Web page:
Drinking one or two glasses of alcohol per week during pregnancy doesn't have negative effects on the child, a University College London study finds. Researchers studied 12,495 three-year-old children and their mothers' drinking habits during pregnancy and assessed the effects on their children.
"Our research has found that light drinking by pregnant mothers does not increase the risk of behavioural difficulties or cognitive deficits. Indeed, for some behavioural and cognitive outcomes, children born to light drinkers were less likely to have problems compared to children of abstinent mothers, although children born to heavy drinkers were more likely to have problems compared to children of mothers who drank nothing whilst pregnant," explained Dr Yvonne Kelly, lead author of the study.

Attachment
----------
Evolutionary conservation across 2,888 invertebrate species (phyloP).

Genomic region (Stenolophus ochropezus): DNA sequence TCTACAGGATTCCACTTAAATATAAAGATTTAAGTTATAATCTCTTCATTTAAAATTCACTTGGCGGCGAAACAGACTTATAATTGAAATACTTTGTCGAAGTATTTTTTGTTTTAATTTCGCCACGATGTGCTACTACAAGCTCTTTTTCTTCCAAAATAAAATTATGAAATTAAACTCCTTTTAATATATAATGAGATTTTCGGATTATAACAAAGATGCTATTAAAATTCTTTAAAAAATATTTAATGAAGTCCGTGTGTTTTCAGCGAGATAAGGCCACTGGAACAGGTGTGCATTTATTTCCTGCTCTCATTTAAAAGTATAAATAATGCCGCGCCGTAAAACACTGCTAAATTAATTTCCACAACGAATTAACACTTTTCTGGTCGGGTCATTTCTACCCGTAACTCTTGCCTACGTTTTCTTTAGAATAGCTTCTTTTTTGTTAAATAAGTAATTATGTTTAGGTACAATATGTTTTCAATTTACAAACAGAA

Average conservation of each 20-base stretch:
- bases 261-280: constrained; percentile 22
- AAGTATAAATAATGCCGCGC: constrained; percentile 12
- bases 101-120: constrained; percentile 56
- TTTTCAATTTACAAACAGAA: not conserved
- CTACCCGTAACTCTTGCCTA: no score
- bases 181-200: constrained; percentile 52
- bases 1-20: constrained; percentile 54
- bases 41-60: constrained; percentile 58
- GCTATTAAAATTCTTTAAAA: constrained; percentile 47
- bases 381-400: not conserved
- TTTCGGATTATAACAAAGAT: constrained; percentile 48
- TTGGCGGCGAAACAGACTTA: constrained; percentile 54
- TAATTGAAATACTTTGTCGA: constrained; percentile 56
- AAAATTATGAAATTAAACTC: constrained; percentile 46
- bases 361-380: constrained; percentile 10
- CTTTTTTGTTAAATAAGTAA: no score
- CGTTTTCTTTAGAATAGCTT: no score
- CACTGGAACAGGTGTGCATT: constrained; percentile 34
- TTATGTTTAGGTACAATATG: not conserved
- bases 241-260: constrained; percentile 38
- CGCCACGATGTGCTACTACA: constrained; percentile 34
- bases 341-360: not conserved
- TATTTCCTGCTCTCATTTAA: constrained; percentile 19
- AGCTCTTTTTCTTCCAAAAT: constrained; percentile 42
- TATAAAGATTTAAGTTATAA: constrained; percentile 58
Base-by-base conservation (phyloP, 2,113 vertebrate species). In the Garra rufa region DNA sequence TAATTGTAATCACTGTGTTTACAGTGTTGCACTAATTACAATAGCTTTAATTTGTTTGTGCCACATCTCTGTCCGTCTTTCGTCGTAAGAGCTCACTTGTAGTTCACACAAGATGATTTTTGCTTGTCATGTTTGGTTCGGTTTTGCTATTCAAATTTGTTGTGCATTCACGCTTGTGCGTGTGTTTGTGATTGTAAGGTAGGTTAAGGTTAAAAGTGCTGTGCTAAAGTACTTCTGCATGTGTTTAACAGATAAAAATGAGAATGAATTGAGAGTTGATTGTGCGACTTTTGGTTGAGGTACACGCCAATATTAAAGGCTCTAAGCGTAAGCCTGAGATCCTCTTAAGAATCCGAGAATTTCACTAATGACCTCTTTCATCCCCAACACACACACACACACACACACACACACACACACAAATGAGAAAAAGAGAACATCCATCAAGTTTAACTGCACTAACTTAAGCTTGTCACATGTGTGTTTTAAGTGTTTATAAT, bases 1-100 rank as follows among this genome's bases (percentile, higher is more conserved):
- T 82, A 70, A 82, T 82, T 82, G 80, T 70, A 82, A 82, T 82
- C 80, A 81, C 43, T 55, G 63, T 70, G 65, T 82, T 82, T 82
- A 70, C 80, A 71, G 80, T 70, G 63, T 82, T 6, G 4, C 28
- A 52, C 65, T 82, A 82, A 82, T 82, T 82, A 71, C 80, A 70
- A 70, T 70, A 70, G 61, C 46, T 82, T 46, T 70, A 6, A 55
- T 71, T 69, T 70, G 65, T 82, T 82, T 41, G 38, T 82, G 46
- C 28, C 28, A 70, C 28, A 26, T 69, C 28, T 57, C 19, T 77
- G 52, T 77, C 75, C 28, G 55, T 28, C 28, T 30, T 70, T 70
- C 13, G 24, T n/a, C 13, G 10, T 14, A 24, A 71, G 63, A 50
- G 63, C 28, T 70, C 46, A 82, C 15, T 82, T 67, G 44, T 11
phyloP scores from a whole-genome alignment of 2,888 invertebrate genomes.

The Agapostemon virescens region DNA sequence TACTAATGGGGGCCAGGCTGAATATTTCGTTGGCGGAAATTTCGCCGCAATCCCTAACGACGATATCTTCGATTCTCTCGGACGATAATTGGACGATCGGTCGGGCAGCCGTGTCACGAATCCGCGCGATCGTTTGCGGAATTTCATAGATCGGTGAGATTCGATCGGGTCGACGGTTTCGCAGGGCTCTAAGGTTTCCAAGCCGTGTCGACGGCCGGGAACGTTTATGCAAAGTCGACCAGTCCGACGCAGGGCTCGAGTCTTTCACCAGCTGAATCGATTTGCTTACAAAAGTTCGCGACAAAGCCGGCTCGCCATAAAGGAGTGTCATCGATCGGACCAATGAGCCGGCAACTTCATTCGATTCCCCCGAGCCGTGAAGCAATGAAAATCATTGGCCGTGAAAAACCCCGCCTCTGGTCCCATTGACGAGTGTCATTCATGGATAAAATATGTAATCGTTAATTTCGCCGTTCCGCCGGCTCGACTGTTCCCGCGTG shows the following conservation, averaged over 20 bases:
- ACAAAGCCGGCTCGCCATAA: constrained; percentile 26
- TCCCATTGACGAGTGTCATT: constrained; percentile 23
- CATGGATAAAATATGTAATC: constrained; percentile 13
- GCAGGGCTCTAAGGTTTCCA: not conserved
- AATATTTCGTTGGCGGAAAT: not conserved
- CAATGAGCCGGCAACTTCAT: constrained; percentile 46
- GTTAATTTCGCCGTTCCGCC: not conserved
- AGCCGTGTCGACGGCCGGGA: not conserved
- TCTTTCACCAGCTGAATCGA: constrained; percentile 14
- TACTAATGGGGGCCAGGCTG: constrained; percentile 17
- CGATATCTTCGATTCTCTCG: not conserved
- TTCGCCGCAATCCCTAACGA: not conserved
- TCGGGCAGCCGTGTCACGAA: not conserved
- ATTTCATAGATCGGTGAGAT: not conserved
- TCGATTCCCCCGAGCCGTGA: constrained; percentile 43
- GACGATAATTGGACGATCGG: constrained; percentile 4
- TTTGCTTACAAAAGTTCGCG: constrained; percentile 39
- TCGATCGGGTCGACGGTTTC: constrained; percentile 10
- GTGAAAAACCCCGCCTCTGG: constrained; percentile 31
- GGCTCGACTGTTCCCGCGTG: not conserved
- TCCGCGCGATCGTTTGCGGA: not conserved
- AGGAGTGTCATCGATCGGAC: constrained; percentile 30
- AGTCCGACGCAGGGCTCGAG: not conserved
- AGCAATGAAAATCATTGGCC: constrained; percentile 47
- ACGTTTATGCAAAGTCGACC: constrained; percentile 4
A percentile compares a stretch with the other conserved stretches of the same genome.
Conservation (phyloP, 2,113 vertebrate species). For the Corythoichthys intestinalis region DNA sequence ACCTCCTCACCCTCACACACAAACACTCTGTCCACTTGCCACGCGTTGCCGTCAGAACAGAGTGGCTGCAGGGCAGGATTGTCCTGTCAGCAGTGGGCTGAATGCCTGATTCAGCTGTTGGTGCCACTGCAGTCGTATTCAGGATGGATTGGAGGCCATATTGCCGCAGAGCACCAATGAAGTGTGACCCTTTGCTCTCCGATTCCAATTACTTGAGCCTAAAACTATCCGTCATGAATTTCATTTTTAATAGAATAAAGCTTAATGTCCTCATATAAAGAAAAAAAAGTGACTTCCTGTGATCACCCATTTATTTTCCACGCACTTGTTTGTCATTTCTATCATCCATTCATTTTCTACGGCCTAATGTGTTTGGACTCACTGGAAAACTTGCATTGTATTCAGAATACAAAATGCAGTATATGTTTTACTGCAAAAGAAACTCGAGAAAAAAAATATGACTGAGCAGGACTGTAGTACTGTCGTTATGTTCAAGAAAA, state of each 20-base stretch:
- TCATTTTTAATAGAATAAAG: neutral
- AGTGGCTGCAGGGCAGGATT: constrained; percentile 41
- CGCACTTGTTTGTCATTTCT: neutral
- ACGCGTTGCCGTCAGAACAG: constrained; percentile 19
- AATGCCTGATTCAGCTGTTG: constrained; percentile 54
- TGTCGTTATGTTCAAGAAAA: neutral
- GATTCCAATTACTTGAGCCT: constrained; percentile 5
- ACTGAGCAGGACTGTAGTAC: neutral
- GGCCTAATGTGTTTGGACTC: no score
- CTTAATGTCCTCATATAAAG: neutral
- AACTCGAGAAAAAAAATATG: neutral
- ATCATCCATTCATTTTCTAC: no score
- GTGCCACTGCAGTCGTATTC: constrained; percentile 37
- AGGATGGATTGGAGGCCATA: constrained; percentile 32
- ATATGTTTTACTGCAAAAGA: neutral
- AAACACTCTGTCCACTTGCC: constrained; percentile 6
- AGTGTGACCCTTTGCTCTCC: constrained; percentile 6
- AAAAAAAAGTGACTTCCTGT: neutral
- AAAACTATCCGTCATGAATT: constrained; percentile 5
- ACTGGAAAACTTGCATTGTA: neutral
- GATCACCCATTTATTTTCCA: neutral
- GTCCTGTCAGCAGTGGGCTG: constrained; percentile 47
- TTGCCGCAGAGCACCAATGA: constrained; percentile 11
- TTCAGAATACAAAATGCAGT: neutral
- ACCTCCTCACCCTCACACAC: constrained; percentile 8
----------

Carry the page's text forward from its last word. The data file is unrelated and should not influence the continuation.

The data also showed that boys born to light drinkers had higher vocabulary test scores and could more easily identify colors, shapes, numbers and letters compared to those who's mothers didn't drink. Girls born to light drinkers were 30% less likely to have emotional issues and peer problems compared to those born to abstainers.
Dr. Kelly adds, "Our study's findings do raise questions as to whether the current push for policy to recommend complete abstinence during pregnancy is merited and suggest that further research needs to be done."
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